How A Group Of Children Determined The First Movies In The MCU


How A Group Of Children Determined The First Movies In The MCU
Well, “The Marvels” might have been a box office dud, signaling a historic low point for the Marvel Cinematic Universe, but the franchise will always remain one of the biggest Hollywood success stories of all time. By now, we all know how Kevin Feige and his cohorts took under-appreciated Marvel characters and created a run of obscenely popular blockbusters that dominated the box office for the better part of a decade. But there was a lot more involved than simply whacking Robert Downey Jr. in an Iron Man suit and raking in the dough.
2008’s “Iron Man” was, of course, where it all started, with the Jon Favreau-directed film proving a massive hit and changing Hollywood forever. But even getting to the point where they could start producing an Iron Man movie proved to be a journey of its own for Marvel. In 2005 the Wall Street Journal reported that the company had secured a “$525 million, seven-year debt facility to finance 10 films based on its comic-book characters,” courtesy of the fine folks over at Merrill Lynch. The idea was for Marvel to finance its own movies to increase their own profits, gain greater creative control, and generally just have more oversight of the movie-making process. Prior to that, Marvel had licensed numerous characters to other studios, most famously handing the movie rights for Spider-Man over to Sony and X-Men to Fox. With this half-a-billion loan, however, the company was free to finance its own films based on the remaining characters.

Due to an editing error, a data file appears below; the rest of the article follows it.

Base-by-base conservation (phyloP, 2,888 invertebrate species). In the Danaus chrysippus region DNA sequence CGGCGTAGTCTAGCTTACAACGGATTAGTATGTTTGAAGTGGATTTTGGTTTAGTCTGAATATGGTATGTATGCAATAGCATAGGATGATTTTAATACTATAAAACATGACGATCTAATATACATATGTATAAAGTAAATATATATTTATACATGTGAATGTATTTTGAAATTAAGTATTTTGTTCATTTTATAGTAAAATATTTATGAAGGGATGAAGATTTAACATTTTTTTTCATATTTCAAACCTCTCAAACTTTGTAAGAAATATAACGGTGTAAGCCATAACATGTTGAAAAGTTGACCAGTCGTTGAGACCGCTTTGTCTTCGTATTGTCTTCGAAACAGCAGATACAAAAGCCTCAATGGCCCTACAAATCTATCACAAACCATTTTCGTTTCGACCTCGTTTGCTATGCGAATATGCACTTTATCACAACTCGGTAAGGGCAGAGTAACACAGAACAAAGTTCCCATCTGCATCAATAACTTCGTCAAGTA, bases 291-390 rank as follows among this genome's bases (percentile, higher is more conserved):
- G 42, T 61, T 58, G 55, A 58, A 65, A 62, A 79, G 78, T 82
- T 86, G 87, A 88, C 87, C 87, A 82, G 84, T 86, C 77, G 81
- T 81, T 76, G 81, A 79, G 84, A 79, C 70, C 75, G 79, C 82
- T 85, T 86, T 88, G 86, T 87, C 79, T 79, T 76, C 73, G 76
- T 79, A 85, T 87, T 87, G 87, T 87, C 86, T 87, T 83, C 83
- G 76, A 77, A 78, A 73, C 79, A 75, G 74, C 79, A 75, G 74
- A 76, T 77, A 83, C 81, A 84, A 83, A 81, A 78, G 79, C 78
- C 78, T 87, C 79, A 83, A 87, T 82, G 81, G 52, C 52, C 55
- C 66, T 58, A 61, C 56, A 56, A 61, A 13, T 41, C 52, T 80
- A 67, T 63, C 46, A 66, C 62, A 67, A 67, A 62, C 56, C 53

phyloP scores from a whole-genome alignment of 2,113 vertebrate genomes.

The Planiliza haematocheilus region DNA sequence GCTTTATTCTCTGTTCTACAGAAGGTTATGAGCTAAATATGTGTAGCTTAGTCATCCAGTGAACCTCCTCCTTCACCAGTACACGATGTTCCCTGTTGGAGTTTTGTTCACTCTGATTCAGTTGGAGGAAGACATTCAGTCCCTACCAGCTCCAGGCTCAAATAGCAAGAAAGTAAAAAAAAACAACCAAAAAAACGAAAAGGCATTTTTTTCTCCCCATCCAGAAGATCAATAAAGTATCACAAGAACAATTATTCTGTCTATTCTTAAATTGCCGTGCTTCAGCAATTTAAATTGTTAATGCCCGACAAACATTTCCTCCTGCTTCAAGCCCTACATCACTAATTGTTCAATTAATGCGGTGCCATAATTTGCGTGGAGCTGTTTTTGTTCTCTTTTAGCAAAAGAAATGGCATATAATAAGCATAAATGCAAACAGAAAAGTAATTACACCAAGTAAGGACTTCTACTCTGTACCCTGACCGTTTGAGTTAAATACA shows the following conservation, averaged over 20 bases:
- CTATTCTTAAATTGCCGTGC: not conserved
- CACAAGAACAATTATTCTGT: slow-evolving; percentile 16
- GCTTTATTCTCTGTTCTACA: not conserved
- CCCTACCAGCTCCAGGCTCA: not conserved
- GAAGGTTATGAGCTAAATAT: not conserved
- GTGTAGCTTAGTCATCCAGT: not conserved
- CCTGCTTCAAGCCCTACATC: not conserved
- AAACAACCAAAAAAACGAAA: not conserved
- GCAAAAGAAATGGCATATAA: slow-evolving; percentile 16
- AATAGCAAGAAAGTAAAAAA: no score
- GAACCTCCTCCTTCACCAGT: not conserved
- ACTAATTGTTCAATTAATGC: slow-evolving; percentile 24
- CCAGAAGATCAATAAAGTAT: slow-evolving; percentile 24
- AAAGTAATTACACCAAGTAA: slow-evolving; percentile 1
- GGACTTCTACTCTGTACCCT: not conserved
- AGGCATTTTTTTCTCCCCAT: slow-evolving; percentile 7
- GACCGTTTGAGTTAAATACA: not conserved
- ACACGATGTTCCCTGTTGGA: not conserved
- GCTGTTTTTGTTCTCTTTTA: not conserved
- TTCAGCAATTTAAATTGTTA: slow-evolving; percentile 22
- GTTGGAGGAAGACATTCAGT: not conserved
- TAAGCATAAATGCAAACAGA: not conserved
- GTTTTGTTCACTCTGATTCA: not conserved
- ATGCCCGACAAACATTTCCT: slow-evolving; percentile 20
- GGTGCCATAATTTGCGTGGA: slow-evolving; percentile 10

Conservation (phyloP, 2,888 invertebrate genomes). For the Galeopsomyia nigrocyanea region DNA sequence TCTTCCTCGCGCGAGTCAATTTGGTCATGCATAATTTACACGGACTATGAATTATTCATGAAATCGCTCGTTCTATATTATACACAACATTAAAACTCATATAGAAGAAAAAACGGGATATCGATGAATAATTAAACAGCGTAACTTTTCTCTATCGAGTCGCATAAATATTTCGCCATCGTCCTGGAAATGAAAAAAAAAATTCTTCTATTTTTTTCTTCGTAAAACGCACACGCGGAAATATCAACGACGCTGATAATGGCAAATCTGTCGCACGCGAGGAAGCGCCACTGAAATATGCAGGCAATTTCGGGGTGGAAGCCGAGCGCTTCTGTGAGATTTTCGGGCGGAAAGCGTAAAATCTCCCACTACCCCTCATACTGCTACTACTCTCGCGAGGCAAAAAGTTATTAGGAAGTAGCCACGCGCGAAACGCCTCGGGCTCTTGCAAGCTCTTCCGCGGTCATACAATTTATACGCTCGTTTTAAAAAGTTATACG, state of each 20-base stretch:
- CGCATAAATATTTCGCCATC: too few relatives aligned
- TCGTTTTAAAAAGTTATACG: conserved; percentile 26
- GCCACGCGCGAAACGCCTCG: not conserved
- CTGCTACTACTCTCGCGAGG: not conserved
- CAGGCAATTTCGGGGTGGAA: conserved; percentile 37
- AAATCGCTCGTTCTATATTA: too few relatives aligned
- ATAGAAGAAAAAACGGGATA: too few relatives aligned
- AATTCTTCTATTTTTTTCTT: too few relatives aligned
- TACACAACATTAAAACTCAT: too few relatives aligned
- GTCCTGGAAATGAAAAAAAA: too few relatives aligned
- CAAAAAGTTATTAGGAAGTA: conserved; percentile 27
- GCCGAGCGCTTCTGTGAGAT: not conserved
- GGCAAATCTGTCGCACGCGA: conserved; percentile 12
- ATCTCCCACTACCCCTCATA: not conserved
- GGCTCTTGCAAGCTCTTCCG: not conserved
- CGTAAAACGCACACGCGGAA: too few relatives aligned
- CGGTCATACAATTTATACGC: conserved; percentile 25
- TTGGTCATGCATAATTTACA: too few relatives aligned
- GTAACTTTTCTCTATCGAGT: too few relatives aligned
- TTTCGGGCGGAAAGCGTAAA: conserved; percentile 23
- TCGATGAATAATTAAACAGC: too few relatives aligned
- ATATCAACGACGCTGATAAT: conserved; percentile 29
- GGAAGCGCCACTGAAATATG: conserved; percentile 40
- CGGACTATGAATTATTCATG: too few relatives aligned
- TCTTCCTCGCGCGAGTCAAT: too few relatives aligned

Those characters included Captain America, Hulk, Thor, and of course Iron Man himself, alongside a range of other even lesser-known heroes. So how did the Marvel suits decide to let the tin man out the gate first? Well, apparently it was all down to some kids.


Please enter your comment!
Please enter your name here